About Pollinator Corridors

After many years of creating a backyard wildlife habitat garden in their home at the foothills of the Huachuca Mountains of southeast Arizona, and documenting the migrating and resident birds, mammals, butterflies, dragonflies, damselflies and grasshoppers, Karen LeMay and Bob Behrstock wanted to continue this work through a nonprofit.  In 2015, Pollinator Corridors (we call it “PoCo”) was formed with a mission of supporting greater Southwest native plant habitats and their pollinators.   

As of 2021, Pollinator Corridors is a member-less nonprofit with three non-paid directors.  For projects and general expenses, we rely on private donations, local volunteers, and grants. 

Read about the people that have made this organization a reality . . .


Karen collecting native plant seeds in the Coronado National Forest for local restoration projects

Director, KAREN LeMAY

Every personality test taken by Karen indicated her career field should be as a nonprofit director. The right opportunity never happened during her working years as a paralegal and later as a contract writer for the federal government, so she formed PoCo just before retiring in 2016. It’s the best “job” she’s ever had. 


Karen and her partner, Bob Behrstock, moved from the San Francisco Bay Area to the Huachuca Mountains of southeast Arizona in late 2003 to enjoy a quiet, rural life. Their backyard borders the Coronado National Forest, with plants and animals unique to the U.S. They immediately began removing Bermuda grass and establishing a wildlife habitat garden with pond to provide food and shelter for migrating and resident birds and butterflies. All animals and native plants have been documented over the years and the data contributed to citizen science projects.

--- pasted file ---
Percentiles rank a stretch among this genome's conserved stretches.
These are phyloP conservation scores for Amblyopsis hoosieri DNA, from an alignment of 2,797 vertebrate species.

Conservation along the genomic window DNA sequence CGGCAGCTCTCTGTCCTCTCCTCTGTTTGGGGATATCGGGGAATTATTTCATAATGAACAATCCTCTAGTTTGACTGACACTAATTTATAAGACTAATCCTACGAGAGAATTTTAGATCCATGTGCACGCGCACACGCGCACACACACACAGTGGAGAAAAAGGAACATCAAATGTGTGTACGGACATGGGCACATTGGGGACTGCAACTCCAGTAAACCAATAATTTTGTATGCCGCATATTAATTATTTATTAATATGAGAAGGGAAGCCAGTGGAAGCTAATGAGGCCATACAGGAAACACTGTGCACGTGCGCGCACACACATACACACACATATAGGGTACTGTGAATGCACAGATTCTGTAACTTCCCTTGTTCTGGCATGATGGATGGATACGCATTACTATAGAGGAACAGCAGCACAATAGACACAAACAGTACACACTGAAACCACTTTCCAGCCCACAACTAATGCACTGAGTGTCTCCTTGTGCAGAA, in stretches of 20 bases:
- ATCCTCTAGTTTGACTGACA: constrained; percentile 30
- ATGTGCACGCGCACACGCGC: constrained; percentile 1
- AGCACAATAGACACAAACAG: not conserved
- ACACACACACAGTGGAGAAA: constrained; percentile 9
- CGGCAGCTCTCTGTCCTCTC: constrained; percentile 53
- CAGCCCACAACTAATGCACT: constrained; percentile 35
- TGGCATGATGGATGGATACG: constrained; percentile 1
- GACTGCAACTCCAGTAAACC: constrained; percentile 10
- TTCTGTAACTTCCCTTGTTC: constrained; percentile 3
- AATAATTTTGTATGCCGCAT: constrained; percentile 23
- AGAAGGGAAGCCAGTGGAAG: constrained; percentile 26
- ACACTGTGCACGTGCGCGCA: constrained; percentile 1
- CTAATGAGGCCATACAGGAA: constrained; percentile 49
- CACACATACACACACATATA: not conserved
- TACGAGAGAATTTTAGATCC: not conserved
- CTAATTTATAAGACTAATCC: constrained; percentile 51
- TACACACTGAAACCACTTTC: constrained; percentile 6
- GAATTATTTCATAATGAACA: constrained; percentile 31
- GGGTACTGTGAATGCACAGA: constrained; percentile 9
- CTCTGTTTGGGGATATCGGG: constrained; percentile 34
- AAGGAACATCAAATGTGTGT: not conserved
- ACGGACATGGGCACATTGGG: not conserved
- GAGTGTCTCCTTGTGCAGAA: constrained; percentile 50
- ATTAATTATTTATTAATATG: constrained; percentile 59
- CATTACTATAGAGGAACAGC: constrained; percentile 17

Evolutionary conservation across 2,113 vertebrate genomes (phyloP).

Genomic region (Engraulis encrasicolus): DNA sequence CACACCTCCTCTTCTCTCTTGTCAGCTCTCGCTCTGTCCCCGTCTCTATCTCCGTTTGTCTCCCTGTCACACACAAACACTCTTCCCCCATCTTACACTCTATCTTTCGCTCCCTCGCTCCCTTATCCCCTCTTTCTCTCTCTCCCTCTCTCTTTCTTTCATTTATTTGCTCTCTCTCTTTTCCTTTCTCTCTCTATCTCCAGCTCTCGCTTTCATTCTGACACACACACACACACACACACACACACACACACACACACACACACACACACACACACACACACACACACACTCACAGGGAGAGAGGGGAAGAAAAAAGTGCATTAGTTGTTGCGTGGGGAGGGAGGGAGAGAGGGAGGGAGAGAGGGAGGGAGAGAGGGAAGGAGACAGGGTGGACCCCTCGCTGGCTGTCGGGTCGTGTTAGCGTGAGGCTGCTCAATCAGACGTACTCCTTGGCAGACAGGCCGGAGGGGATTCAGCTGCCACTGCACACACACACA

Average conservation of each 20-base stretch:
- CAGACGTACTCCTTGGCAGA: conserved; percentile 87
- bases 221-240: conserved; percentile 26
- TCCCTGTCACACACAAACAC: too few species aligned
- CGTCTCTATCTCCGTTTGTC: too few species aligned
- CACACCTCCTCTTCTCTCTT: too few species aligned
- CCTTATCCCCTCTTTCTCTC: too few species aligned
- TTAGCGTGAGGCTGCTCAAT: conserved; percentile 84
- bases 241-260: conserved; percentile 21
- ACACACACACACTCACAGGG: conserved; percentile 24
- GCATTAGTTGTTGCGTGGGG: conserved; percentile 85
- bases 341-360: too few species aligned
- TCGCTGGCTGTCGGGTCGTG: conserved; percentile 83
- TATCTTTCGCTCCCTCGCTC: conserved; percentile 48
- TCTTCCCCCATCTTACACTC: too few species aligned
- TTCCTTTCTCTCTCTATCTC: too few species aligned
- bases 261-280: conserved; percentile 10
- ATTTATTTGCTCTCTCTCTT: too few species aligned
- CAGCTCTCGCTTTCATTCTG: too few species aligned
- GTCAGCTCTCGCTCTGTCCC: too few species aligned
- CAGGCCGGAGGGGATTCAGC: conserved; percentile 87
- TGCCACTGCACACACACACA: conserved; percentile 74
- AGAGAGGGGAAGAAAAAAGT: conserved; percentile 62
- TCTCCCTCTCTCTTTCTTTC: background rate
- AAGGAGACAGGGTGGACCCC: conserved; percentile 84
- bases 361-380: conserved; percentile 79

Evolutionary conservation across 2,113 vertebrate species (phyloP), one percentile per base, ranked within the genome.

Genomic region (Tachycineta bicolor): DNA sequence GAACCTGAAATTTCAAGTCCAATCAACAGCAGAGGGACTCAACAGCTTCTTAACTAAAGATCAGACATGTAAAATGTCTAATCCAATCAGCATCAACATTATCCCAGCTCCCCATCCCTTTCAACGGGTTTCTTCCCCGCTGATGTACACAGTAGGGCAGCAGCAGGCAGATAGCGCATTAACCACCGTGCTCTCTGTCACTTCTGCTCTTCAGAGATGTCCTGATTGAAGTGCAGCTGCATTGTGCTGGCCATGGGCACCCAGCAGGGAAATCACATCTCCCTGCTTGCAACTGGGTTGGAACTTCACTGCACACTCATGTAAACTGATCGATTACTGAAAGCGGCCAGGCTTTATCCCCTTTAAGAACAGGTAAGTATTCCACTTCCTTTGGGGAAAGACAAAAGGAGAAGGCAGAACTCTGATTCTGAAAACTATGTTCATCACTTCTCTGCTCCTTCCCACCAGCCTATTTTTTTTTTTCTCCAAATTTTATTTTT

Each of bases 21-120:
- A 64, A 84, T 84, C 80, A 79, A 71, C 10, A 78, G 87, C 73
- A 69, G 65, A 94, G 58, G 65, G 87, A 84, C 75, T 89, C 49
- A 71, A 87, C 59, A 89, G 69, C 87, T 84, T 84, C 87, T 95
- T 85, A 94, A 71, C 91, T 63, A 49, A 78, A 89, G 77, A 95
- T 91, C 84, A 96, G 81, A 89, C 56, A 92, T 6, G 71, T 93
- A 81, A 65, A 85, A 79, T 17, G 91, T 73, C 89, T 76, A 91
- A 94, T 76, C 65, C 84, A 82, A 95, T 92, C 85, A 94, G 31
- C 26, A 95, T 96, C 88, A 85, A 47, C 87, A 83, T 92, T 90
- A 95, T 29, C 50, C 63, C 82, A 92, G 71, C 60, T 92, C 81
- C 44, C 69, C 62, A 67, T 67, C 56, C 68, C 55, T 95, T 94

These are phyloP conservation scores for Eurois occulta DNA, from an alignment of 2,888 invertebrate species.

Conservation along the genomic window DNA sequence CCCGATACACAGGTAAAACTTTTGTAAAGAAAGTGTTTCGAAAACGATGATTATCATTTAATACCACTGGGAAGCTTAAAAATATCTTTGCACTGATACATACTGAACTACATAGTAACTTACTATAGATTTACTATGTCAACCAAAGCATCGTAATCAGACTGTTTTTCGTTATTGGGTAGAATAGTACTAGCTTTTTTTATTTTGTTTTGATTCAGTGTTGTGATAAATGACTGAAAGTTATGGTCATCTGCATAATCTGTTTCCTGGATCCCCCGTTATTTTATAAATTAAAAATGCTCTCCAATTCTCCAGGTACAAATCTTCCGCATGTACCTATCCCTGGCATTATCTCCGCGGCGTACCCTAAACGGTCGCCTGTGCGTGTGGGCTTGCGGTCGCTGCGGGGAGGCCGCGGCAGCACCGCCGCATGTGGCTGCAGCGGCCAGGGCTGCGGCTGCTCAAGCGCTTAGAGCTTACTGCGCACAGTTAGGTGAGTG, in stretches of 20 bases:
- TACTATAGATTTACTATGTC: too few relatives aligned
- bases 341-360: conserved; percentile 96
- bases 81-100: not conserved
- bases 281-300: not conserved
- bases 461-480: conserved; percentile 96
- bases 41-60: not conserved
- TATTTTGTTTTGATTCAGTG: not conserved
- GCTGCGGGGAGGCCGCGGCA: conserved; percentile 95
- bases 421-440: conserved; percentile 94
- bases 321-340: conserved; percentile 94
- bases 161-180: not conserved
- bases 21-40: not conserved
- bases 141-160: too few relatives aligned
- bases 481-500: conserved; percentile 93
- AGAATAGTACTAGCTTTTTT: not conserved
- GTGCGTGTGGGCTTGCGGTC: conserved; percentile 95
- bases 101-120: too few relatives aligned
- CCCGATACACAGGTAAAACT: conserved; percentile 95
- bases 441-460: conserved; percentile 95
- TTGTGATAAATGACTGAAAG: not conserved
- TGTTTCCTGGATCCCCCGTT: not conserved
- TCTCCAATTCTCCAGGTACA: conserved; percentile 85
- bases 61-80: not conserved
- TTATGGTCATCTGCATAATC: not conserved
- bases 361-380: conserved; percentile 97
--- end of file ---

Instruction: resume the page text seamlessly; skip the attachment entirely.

For Karen to learn more about locally native plants, she became a member of the Arizona Native Plant Society and graduated from the Cochise County Master Gardeners program. She has been volunteering with local environmental groups such as Borderlands Restoration, Southwest Wings Nature Festival, Sky Island Alliance, and Tucson Audubon Society. In 2016, she attended the Bureau of Land Management’s Seeds of Success program to learn about seed collecting protocol. 


Karen has given presentations at nature festivals, gardening conferences, and other programs to encourage the use of locally native plants to support Arizona’s pollinators. Continuing with her life-long love of seeds, she and volunteers collect, process and package flowering garden plant seeds for the public to add to the nectar corridor as well as contribute native plant seeds to Borderlands Restoration's seed bank. 


As Bob details on his Naturewide Images website, he was raised in the northern suburbs of Chicago where he developed an early interest in tropical fish, reptiles, and amphibians.  He graduated from the University of Wisconsin with a degree in Biological Aspects of Conservation, and earned a Master’s Degree in Fisheries Biology at Humboldt State University.


In 1980, Bob moved from Northern California to Houston, Texas to lead birding tours for Peregrine Tours and later for Wings, working primarily in Texas and Latin America. Later, he worked with Fermata, Inc. performing site assessments and helping to design birding trails, including five of the Great Texas Coastal Birding Trails and Great Texas Wildlife Trails, and the Coastal portion of the Virginia Birding and Wildlife Trail, as well as projects in Maryland, Kansas, and West Texas.